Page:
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An empty net after New Jersey Devils goalie Martin Brodeur lets in a goal by Los Angeles Kings' Drew Doughty (not pictured) during the first period in Game 2 of the NHL Stanley Cup hockey final in Newark, New Jersey, June 2, 2012.


Direct talks between NHL players and owners extended late into Tuesday night, negotiations described as substantive and positive, which serves as a first sign of progress in weeks and comes just ahead of a key meeting of the league's board of governors on Wednesday.

The players-owners meeting – with 18 players and six owners – was convened at a New York hotel to add new voices to the debate, to revive stalled negotiations following failed mediation last week. NHL commissioner Gary Bettman and NHLPA head Donald Fehr were not in the room, and the meeting began shortly after 2 p.m. ET, stretching 51/2 hours before an hour-long dinner break, the players ordering food in, the owners departing.

The biggest name in the room was Sidney Crosby of the Pittsburgh Penguins, who was flanked by the likes of Chicago's Jonathan Toews, Phoenix's Shane Doan and Buffalo's Ryan Miller, as well as Calgary's Michael Cammalleri. Lesser-known names, such as Winnipeg defenceman Ron Hainsey and Anaheim enforcer George Parros, were also there. The 18 faced a half-dozen owners, led by mainstays Jeremy Jacobs of Boston and Murray Edwards of Calgary, plus new faces, Larry Tanenbaum from Toronto, Ron Burkle from Pittsburgh, Jeff Vinik from Tampa Bay, and Mark Chipman from Winnipeg.

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No official statements were issued but reports suggested the talks were productive. One report tagged a new addition to the owners' roster, Burkle, as an important moderate voice, as had been forecast given he was known as a friend of labour in his business career. A Sports Business Journal reporter cited an unidentified player as saying, "Good meeting. I'm optimistic."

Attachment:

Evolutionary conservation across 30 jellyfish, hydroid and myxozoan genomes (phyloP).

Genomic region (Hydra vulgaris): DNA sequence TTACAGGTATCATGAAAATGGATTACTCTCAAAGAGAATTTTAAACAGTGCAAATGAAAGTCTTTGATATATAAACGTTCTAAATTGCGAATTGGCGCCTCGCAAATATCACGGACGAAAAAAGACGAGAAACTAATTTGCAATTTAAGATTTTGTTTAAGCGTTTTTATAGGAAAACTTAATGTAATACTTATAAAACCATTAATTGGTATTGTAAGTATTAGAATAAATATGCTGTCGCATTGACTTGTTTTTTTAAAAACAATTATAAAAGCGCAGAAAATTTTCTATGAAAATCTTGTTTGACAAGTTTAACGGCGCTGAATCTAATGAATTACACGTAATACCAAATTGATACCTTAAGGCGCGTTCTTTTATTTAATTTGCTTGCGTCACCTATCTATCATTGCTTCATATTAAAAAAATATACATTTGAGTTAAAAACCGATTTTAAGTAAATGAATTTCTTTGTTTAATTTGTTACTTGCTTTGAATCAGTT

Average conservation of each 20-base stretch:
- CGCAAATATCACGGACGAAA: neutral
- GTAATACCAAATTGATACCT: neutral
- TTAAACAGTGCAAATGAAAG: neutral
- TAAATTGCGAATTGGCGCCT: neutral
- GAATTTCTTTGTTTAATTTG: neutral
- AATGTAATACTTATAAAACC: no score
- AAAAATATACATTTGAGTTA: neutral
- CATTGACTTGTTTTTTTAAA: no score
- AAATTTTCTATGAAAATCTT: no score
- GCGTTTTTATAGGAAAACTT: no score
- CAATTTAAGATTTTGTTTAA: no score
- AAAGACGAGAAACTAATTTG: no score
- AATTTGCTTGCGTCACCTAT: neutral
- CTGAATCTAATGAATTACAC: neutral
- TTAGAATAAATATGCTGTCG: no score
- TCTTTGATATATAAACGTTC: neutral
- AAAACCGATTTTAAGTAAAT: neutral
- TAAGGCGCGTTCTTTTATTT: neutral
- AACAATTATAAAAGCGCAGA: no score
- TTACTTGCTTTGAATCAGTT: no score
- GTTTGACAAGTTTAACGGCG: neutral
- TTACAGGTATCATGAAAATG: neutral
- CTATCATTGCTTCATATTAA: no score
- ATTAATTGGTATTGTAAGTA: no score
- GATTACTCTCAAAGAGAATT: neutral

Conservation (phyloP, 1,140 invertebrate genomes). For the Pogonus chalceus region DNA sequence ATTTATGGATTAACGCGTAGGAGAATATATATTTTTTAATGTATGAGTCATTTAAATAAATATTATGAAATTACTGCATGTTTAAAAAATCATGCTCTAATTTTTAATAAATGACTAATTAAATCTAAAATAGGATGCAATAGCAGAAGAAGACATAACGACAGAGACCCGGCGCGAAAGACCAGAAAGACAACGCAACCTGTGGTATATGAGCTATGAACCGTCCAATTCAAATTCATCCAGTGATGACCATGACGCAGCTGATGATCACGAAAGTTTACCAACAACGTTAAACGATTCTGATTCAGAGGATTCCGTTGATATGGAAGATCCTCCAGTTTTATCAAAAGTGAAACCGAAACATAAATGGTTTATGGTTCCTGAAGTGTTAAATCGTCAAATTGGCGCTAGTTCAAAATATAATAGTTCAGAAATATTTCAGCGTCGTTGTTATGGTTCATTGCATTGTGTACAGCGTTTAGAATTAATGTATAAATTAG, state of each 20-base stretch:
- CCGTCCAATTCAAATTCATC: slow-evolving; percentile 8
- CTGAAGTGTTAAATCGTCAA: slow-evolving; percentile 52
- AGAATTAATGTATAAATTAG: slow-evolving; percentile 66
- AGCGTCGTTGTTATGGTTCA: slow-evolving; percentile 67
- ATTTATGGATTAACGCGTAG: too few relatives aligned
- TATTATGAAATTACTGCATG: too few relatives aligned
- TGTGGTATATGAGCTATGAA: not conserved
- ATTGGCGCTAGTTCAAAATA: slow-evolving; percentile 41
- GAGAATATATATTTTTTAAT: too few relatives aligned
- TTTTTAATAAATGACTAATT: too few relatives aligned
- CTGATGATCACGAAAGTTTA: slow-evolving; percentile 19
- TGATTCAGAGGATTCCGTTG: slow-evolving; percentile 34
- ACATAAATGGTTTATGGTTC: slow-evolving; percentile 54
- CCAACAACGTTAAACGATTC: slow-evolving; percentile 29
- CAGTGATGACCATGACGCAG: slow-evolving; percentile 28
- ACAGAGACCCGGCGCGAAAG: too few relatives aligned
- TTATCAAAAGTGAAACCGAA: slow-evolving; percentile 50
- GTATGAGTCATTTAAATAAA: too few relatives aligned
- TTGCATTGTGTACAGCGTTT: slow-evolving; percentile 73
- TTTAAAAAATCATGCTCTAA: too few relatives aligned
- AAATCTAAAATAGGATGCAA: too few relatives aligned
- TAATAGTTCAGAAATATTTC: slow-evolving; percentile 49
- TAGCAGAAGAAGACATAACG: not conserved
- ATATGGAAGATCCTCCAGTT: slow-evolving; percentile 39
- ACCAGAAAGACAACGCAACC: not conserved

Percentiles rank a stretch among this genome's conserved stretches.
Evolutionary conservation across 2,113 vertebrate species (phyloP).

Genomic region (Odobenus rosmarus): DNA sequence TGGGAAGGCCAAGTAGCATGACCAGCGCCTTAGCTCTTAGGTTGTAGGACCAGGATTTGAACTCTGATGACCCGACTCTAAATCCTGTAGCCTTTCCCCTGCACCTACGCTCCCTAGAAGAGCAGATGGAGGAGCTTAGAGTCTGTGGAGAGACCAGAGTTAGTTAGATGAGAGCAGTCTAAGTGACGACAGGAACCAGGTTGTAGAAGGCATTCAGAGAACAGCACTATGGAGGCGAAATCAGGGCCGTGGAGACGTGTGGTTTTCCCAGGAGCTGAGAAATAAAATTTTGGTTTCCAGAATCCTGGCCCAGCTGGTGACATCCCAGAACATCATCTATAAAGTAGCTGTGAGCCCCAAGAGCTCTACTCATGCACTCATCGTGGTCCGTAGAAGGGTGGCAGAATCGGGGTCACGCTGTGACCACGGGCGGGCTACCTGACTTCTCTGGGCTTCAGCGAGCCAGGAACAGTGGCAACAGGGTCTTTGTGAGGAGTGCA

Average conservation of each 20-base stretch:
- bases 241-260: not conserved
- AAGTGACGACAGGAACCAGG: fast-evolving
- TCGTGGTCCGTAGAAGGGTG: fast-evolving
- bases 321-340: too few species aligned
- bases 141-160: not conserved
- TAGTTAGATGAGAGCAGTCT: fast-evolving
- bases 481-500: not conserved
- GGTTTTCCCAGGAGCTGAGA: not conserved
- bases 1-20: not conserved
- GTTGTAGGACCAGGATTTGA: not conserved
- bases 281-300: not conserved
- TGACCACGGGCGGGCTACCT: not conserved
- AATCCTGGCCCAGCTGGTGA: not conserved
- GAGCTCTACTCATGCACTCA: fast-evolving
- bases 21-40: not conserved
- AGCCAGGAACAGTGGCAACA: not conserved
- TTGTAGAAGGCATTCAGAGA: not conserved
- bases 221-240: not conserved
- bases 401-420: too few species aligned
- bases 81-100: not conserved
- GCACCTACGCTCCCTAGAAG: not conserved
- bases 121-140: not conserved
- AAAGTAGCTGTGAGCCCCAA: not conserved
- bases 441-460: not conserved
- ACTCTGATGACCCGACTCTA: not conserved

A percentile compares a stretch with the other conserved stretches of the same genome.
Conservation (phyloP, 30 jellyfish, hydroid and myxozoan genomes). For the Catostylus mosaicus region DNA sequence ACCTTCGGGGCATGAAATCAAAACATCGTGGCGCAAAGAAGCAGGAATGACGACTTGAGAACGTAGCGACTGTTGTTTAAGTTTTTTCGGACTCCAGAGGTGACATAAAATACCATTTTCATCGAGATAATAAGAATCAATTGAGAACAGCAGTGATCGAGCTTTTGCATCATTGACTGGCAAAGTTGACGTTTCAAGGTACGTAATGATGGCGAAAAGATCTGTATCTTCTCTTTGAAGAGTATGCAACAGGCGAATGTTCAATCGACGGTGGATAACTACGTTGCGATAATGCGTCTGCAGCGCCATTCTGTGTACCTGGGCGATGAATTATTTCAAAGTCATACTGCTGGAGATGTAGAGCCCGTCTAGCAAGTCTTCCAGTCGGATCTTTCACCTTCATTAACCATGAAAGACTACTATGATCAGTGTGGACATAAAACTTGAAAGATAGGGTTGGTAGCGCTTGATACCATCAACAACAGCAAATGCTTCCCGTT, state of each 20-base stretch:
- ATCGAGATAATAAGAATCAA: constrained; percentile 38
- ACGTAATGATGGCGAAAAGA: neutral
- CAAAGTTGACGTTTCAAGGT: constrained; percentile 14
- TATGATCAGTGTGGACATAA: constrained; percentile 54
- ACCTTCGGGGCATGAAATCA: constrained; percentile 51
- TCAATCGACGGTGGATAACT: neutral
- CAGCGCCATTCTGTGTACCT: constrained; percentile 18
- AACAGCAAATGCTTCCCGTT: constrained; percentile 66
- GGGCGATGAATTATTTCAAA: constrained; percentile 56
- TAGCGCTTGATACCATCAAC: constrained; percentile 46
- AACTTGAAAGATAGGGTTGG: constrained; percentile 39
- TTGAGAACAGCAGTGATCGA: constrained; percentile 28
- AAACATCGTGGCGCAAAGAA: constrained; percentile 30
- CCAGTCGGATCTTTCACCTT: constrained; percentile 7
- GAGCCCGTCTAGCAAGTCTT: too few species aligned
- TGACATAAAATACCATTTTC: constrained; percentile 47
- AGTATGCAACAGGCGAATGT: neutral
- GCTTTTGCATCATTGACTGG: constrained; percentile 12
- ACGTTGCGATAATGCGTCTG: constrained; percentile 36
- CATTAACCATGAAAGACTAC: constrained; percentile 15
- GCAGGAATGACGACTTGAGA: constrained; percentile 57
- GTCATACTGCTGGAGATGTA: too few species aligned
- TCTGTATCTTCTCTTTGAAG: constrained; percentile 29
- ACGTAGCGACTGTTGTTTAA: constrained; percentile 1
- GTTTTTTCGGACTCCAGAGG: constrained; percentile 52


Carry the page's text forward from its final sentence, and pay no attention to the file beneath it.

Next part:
Should Tuesday serve as a lasting platform to underpin a resolution, regular-season hockey could emerge fairly quickly, in 10 days or so after a deal is made. Bill Daly, NHL deputy commissioner, said "at least seven days for training camp" and "at least a couple days" to finalize a new collective agreement would be needed.

It was unclear late Tuesday whether the players and owners would continue to meet on Wednesday. The NHL governors will meet Wednesday morning in New York, and Bettman is expected to brief reporters in the early afternoon. The board meeting will be dominated by the labour talks but there isn't a set framework for the gathering, according to Vancouver Canucks president and general manager Mike Gillis.

"We don't have an agenda at this point," Gillis told Vancouver radio station Team 1040 on Tuesday morning. Gillis was in New York with Canucks owner Francesco Aquilini and chief operating officer Victor de Bonis. Gillis expressed optimism for Tuesday's meeting.

"The next couple days are important days but we've thought other days were important in the past," Gillis said.

"You know, I'm hopeful, I think there's going to be a new form of communication today."

It was Day 80 of the lockout Tuesday and the scene played out in midtown Manhattan. The unorthodox meeting took place at the Westin hotel, around the corner from Times Square and 10 blocks directly north of Madison Square Garden, home of the New York Rangers. Bettman, while not in the room, was seen at the hotel, the spectre of the commissioner ever-present.

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A little after 2 p.m. on the balmy December afternoon, the players entered a conference room on the third floor of the hotel, whose staff restricted access to the area. Outside the meeting room, a table full of refreshments – coffee, juices, water – stood untouched.

Hours passed. One floor up, in a room reserved for a possible press briefing, 40 or so journalists waited for someone to emerge, a phalanx of upward of a dozen television cameras at the ready. No one came. Reporters sat on the floor, traded theories about the talks, dashed across the street to retrieve coffee or snacks. Day turned to night.

The biggest news in 51/2 hours: that the owners had departed the hotel for their dinner.

If the seeming positive tone on Tuesday does not hold, and acrimony returns, the next major strategic play will probably be the players moving to decertify their union. The tactic in the past was considered unlikely to be used by players' unions, but last year unions in both the NFL and NBA used the move to some success. In the NBA, after more than four months of go-nowhere talks, the players dissolved their union and less than two weeks later they had a deal, with owners making concessions.

Decertification allows players to sue owners under antitrust law and the tactic is likely to become a standard weapon in battles such as the NHL against its workers, according to labour expert Nathaniel Grow.

"Players will likely continue to dissolve their unions during future lockouts in order to gain negotiating leverage over ownership through the assertion of antitrust claims," wrote Grow of the University of Georgia in a forthcoming paper on the NBA/NFL labour scraps in the Vanderbilt Journal of Entertainment and Technology Law.

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